US 3447657 A
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June 3, 1969 P. A. MAJORS 3,447,657 TAPE REWINDING ACCESSORY FOR COMP UTERS CALCULATING MACHINES AND THE LIKE Filed April 27, 1967 m/vEA/mk PAUL A. MAJORS United States Patent 3,447,657 TAPE REWINDIN G ACCESSORY FOR COMPUTERS, CALCULATING MACHINES, AND THE LIKE Paul A. Majors, Miarniville, Ohio, assiguor to Hill Top Research, Inc., Miamiville, Ohio, a corporation of Ohio Filed Apr. 27, 1967, Ser. No. 634,205 Int. Cl. B41j 15/16; B65h 17/02 US. Cl. 197-133 1 Claim ABSTRACT OF THE DISCLOSURE This invention relates to a tape rewinding accessory for computers, calculating machines, and the like. Such a machine generally prints figures or characters upon a roll of paper tape, which tape after printing is expelled from the machine as a long continuous ribbon. The printed or spent tape usually is expelled in a more or less disorderly fashion, either onto the office floor or into a basket or other container placed near the machine.
The spent tape leaving the machine may become quite voluminous in quantity thereby rendering difiicult any effort on the part of the machine oporator or his supervisor to check back on the printed expelled tape for possible errors or omissions. It is common also for random expulsion of the tape to result in uneven spacing of printed characters upon the tape, thereby to further confuse and add to the difficulty of back-checking any computations applied to the tape by the printing section of the machine.
An object of the present invention is to provide a simple and inexpensive rewinding accessory for the spent tape expelled from a calculator, computer, or similar machine, which accessory may be quickly and easily attached to the machine without the use of tools or any degree of mechanical skill.
Another object of the invention is to provide an accessory of the character stated, which will maintain tension on the spent tape so as to ensure uniformity of spacing of characters applied to the tape by the printing apparatus of the machine, thereby to eliminate difiiculty in back-checking the characters or figures applied along the length of the tape.
A further object of the invention is to provide a rewinding accessory for maintaining automatically an orderly storage of spent tape as it leaves a computer or calculating machine, including means to facilitate and expedite checking of printed matter applied along the length of the tape rewound and accumulated upon a reel or spool carried by the rewinding accessory.
Still another object of the invention is to provide an accessory having the hereinabove described characteristics which will automatically maintain a considerable expanse of the tape, as it leaves a machine, in an easy to read, flat condition between the machine and the spool of the accessory.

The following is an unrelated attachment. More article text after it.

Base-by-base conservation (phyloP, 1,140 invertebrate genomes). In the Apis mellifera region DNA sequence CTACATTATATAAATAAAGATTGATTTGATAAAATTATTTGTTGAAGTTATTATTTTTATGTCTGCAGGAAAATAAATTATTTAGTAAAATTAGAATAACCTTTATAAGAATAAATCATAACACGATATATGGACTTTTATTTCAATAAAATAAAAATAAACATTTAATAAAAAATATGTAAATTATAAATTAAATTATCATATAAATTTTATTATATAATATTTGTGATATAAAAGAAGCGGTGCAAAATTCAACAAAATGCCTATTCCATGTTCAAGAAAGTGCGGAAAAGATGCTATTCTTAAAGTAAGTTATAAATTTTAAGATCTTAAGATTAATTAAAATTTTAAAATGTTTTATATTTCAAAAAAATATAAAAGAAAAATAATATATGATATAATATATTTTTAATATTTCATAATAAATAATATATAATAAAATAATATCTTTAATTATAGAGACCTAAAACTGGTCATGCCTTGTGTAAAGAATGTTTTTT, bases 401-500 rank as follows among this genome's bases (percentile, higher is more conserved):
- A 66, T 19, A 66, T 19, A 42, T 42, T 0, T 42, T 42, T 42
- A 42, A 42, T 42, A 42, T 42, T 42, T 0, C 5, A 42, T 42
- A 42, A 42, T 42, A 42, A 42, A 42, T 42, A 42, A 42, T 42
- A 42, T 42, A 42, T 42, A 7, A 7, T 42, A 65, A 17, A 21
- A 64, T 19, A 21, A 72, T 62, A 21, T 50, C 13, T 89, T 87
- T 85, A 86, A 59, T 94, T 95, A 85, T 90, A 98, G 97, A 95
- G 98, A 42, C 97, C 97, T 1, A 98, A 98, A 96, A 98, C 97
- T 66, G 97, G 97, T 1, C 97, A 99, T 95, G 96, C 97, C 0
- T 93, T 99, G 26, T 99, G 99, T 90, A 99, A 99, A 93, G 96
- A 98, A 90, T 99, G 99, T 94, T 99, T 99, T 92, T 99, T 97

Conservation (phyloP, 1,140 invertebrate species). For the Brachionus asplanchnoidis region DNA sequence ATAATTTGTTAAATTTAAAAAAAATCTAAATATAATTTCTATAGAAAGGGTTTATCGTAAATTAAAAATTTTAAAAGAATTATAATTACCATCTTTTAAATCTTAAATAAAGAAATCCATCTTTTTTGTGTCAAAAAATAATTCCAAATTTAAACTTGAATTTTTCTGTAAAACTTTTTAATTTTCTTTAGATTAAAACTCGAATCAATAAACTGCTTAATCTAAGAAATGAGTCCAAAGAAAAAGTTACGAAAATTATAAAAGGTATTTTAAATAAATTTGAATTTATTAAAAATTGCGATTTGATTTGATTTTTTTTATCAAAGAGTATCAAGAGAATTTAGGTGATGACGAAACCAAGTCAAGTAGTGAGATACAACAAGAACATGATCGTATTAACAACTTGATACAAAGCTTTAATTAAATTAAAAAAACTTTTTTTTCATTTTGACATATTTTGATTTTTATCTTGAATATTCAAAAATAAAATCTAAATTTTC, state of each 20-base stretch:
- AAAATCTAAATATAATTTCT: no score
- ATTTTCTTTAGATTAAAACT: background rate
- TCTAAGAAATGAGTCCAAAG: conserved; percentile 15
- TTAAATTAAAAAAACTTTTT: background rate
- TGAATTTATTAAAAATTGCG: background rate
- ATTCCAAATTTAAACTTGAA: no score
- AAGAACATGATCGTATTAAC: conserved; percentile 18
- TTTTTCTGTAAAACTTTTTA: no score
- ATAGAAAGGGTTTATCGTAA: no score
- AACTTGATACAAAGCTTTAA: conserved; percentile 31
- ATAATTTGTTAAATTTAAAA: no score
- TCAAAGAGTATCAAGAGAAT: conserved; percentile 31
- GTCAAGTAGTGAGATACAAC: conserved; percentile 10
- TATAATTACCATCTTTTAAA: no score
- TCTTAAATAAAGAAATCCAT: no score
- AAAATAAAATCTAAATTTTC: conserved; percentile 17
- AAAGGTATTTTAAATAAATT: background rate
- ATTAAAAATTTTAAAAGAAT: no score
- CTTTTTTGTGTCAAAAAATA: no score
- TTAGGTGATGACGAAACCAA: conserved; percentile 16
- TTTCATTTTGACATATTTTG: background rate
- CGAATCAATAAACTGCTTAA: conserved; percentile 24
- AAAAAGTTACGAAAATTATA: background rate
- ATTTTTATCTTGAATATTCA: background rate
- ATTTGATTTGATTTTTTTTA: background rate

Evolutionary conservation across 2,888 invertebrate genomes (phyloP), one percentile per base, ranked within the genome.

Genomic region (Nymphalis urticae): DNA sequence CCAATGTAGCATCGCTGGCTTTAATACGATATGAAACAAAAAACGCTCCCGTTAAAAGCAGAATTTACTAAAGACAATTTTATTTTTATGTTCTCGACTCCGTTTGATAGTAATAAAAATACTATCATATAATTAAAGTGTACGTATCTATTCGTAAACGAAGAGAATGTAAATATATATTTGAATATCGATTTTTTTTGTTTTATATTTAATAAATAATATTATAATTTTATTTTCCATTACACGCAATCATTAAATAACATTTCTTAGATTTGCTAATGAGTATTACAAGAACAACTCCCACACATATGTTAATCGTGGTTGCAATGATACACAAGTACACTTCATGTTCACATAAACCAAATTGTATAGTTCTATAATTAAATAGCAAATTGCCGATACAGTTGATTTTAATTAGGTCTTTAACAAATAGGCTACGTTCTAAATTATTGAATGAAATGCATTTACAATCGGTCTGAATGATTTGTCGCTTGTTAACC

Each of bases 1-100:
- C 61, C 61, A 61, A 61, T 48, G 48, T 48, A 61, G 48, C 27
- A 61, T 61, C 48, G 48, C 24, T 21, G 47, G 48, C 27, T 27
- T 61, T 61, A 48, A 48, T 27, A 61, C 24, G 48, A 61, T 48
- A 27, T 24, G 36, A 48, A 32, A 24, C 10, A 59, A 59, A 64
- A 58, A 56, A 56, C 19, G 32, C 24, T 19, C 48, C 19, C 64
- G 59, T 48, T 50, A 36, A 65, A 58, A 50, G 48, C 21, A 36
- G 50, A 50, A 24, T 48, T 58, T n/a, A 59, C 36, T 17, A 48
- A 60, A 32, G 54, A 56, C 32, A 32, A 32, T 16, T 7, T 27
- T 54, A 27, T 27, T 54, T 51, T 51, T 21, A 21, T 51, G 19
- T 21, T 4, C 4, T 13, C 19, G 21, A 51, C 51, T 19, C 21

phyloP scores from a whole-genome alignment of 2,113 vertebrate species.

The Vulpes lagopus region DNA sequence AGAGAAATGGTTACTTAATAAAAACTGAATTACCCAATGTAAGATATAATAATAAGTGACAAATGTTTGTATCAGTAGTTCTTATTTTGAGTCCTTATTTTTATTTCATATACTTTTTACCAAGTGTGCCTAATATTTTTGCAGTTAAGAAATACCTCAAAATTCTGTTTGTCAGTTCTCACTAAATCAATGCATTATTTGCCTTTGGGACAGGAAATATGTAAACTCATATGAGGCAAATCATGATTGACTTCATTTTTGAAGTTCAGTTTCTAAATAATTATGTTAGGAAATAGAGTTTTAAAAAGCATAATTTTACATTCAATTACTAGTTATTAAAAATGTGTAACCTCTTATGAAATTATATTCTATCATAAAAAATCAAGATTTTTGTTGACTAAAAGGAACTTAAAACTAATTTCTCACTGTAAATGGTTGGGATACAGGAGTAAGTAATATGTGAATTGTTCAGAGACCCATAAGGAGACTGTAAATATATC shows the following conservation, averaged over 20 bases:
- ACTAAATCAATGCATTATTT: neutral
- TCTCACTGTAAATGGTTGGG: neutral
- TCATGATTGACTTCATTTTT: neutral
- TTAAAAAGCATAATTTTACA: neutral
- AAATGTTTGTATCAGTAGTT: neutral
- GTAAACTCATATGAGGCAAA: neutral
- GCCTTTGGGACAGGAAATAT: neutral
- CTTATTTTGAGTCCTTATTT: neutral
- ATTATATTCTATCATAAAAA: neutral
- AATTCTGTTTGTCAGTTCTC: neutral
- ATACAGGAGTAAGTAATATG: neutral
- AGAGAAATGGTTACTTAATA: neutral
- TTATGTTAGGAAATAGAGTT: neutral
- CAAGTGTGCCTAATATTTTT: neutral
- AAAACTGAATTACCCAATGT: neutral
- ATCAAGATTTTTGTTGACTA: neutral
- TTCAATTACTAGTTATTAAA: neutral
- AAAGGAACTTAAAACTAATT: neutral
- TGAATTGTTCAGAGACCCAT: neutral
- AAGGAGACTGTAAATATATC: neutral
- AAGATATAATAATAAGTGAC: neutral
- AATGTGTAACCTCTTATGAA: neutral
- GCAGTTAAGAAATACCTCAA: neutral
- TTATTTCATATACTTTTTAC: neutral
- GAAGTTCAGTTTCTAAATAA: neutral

The foregoing and other objects are attained by the means described herein and illustrated upon the accompanying drawing, in which:
FIG. 1 is a perspective view of the tape rewinding accessory of the present invention.
FIG. 2 is a perspective view of the rewinding accessory shown applied to a computer, calculating machine, or the like.
FIG. 3 is an enlarged cross-esctional view taken on line 33 of FIG. 1.
With reference to the drawing, the numeral 8 denotes generally a computer, calculator or similar machine, which usually carries a roll 10 of paper tape suitably supported for unwinding as the keys 12 are struck to print figures or characters upon a face of the tape. Such figures or characters printed upon the tape are represented by the reference numeral 14 upon FIG. 2. The tape after printing is expelled gradually from the machine 8, usually toward the rear of the machine 8, through a tape guide 16 in most instances. That portion of the printed tape which passes to the left through guide 16 in FIG. 2, may be referred to as spent tape, which usually is permitted to accumulate on top of the machine 8 in haphazard fashion, or is allowed to fall onto the floor or into a container at the rear of the machine 8, Where it accumulates as a disorderly mass.
In accordance with the present invention, an automatic tape rewinder is provided for progressively winding the spent tape upon a spool as the tape is expelled from the machine 8. The rewinder includes means for maintaining the spent tape under sufiicient tension to avoid uneven spacing of characters upon the tape during printing, and included in the rewinder is means to permit unwindnng of the tape from the storage spool at any time, for exposing applied figures or characters for checking or review.
The tape rewinding accessory is shown in perspective by FIG. 1, and may comprise a frame having a pair of spaced parallel side members 18 and 20 connected at their lower edges by one or more struts or bottom spacers 22 which maintain the side members 18 and 20 in upright position. The forward ends 24 of the side members 18 and 20 may be provided with suitable means for attaching the accessory device to a part of machine 8, to prevent accidental displacement of the device during use. In the example shown, the forward ends 24 of the side members 18 and 20 are provided with hook-like members 26 to slidingly engage opposite end portions of a shaft 28 which supports the roll of tape 10 applied to machine 8.
Attachment of the accessory device to machine 8 may be affected in any other suitable manner, as will be understood.